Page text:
Not long ago, laparoscopic gastric band surgery for adolescents was considered “experimental.” The procedure had been done on minors, but only as a last-ditch alternative, and the Food and Drug Administration had not yet made up its mind.
It is easy to see why there was hesitation. The country had been through years of upset over anorexia and bulimia, and was well aware that teenagers are capable of irrational and self-destructive behavior, especially when body dysmorphia is involved. Nobody wanted to see a wave of elective surgery done on vulnerable kids.
In 2011, the tide turned. The rules changed, and suddenly well over 10% of Americans were theoretically eligible candidates for Lap-Band surgery. Perhaps out of gratitude, the Allergan company stopped asking the FDA to lower the legal age to 14. There was some newsworthy drama around doctors who did not appear to know the meaning of the term “best practices.”
Should preventative surgery be a thing?
One of the most vital parts of any argument for or against teen surgery is the notion of prophylaxis, or taking an action to prevent disease. Is it defensible to remove perfectly good body parts to fend off future trouble? Taking this reasoning to an extreme, why not pull all of a child’s teeth, yes, even the designedly permanent ones? It makes sense, because there is a good chance that at a future time, dental caries will appear.
This insane idea, on some level, makes sense. The only thing it doesn’t take into consideration is the entire rest of the body, which relies on properly chewed food to get its work done. Also, it doesn’t take into account pain from misaligned joints in the head, and the loss of ability to speak clearly, and the resulting grotesque appearance. But full-mouth extraction does prevent cavities, and there may be people who do the cost/benefit analysis and decide that this is the way to go.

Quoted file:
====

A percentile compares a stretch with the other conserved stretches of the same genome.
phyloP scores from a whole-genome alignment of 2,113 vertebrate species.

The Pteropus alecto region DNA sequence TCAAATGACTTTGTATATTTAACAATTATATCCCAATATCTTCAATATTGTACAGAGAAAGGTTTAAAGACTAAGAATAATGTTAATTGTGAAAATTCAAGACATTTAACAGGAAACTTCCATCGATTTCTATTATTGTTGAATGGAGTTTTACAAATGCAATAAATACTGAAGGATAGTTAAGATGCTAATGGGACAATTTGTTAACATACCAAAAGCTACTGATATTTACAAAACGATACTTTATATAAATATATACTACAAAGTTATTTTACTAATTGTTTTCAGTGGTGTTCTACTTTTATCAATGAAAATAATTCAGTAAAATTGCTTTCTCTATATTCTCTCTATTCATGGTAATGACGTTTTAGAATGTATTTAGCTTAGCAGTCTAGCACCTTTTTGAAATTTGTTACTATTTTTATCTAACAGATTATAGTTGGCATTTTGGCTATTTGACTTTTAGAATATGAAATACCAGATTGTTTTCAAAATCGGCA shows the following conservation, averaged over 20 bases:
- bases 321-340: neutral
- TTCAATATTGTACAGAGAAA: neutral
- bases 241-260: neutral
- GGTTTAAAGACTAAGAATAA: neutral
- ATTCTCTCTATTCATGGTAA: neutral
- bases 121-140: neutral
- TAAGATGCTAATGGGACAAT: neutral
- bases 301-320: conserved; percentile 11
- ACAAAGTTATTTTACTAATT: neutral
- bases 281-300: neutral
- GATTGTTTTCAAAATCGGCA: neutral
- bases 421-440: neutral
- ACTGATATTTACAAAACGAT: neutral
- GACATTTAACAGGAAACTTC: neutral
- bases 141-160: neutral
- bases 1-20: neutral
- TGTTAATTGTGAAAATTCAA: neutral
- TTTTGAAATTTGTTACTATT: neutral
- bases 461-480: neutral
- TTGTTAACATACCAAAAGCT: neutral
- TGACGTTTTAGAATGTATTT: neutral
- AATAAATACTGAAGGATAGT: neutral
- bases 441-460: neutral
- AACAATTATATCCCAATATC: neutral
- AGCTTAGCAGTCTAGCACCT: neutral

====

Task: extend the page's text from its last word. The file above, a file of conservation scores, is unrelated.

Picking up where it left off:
The law wants to make sure that some equally radical solution is not practiced on a human, too young to drive, drink, marry or vote, who may regret the consequences later. Of course, not all bariatric surgeries entail permanent removal of anything, thank goodness. This is why the Lap-Band procedure has gained such favor.
Surgery used to be considered a very serious step saved for last resorts. Now it seems to be treated as lightly as an eyebrow-shaping or a pedicure. Over the past few years, the idea of performing irreversible, life-altering surgery on young people has become normalized.
Even with theoretically reversible techniques, life will never be the same and it certainly won’t be easy, for reasons described in “After Teen Surgery,” and that page doesn’t even cover all the possibilities.
In one study of teenagers, more than one out of 10 had to go back for additional surgery. The threat to adequate nutrition is ever-present and needs constant attention. This part is worth repeating:
Overeating and lack of exercise are not the only causes of childhood obesity.
Ideally, children and teens who contemplate surgery would sign up with W8Loss2Go and put the big decision on hold for a while. The long-range outcome for bariatric surgery is not overwhelmingly impressive. Sure, a lot of patients get better for a year or even a few years. Unfortunately, a lot of patients eventually return to their former sizes. W8Loss2Go, on the other hand, advocates and teaches a re-learning that lasts a lifetime.
Your responses and feedback are welcome!